Coal investors finally heaved a sigh of relief following an improved outlook by Moody's for the sector. This comes as the space has been grappling with stringent environmental legislation aiming to lower carbon pollution in America, increased competition from alternative energy sources, sluggish demand from key markets, and a strong dollar.
Moody’s Upgraded Coal Industry Outlook to Stable
Amid such a situation, Moody’s comment that it “does not expect industry fundamentals to deteriorate further over the next 12 to 18 months, though business conditions remain very weak” sent coal stocks rallying. Moody’s also raised its coal industry outlook to stable from negative, helping some to feel a little less bearish on the space (see Are Coal ETFs Back on Track?).
The reason for this upgrade can be traced back to a host of positive developments. These is a continued rise in natural gas prices which should trigger demand for the thermal coal segment through mid-2014 to early 2015 and supply rationalization in metallurgical coal which is used for steelmaking.
Moody’s now expects coal’s share in electricity generation in 2013 to reach 40%, up from 37% in 2012. Further, a substantial fall in coal inventories should translate into higher thermal coal production and a consequent improvement in pricing by next year.
How to Play
There is only one ETF, namely Market Vectors Coal ETF (KOL - Free Report) , which offers a pure play on the US coal industry. The ETF was down about 25.5% on a year-to-date basis but Moody’s upgraded coal outlook put this fund in focus. In the last five-days ended August 12, the fund gained 7.4%, while it is up 5.6% in the last month ending August 16th.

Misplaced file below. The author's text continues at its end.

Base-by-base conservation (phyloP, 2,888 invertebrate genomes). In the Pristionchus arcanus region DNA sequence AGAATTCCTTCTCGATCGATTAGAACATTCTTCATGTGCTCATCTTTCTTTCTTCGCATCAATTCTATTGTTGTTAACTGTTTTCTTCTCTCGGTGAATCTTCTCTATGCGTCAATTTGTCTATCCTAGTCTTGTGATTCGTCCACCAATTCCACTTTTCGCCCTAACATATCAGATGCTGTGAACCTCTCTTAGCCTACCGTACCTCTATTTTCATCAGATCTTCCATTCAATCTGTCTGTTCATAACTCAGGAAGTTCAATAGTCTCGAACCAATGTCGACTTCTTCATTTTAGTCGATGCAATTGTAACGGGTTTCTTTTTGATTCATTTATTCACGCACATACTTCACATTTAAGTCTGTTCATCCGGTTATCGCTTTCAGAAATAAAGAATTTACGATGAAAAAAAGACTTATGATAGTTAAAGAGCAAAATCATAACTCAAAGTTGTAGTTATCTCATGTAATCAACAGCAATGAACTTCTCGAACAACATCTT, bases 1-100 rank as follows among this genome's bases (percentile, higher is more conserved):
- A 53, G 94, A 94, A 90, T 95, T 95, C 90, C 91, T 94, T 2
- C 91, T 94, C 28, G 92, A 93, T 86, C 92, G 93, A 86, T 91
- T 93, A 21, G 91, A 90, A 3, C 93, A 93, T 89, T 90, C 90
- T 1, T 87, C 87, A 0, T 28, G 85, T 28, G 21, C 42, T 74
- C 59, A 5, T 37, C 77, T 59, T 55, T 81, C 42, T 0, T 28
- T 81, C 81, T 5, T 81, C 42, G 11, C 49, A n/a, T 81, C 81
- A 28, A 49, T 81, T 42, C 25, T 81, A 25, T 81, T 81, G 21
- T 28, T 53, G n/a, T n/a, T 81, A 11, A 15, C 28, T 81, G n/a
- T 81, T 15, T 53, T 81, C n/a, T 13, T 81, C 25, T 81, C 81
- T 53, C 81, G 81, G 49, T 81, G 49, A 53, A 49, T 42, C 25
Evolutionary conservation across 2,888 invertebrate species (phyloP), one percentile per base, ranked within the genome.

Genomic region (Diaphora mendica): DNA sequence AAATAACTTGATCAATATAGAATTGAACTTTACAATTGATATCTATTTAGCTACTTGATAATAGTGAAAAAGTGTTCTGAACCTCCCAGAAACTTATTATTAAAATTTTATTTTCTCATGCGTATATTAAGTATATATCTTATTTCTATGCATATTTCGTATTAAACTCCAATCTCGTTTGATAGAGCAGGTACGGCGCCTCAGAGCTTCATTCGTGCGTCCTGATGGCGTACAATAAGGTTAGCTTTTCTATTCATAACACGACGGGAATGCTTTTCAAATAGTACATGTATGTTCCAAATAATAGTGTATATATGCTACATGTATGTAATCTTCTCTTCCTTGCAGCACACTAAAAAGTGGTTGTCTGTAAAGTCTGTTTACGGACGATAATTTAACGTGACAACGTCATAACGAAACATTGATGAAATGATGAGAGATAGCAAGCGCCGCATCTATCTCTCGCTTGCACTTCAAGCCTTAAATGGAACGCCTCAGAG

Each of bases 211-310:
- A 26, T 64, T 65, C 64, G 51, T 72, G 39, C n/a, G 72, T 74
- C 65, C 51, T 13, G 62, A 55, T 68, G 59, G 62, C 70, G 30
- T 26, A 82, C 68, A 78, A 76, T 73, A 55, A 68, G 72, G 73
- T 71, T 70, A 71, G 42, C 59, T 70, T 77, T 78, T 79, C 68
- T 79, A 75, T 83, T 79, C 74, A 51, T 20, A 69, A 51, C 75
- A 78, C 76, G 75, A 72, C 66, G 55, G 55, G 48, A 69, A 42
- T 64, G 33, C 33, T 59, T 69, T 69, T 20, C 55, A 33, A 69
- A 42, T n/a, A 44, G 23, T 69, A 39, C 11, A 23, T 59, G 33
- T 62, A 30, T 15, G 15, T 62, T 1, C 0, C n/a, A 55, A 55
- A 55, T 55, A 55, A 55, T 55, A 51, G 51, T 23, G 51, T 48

KOL in Detail
Launched in January 2008, KOL tracks the Stowe Coal Index, providing exposure to the companies related to the coal industry. Even though this index has a global focus, nearly 57% of its investments are directed towards U.S. companies, followed by China with a 13% share.
The Coal Index comprises companies that generate at least 50% of their total revenue from any form of coal-related activities. The activities range from production and mining, coal transportation, production of coal mining equipment as well as coal storage.
KOL amassed an asset base of $159.4 million and charges 59 basis points in fees annually. This fund holds 33 stocks and the top 10 companies hold a 56.7% share of total net assets. The average daily volume is about 135,000 shares and the fund has a dividend yield of 2.30% (as of August 2013).
Among individual holdings, top stocks in the ETF include CONSOL Energy Inc, China Shenhua Energy Company Limited, Joy Global Inc. and Peabody Energy Corp comprising a respective 8.44%, 7.93%, 7.18% and 7.15% of the fund (Read: Coal ETF Surges on Peabody Earnings Beat).
While KOL currently holds a Zacks ETF Rank #4 (Sell), the valuation of coal stocks has perhaps bottomed out and can call for a trend reversal. Further, some good corporate earnings reports from coal companies as well as increased electricity and steel demand in the U.S. are also suggesting that the worst might be over for the space (also read 3 ETFs for a Nuclear Power Renaissance).
However, the risk quotient of the fund is high given more than 50% exposure to mid-cap and about 23% to small-cap stocks, which makes the fund volatile. Further, KOL will be highly vulnerable to currency-translation risk as about 50% of its assets are exposed to foreign currencies. In addition, the overall sluggish commodity market adds to the risk profile, suggesting that extreme caution still needs to be taken in this uncertain market segment.
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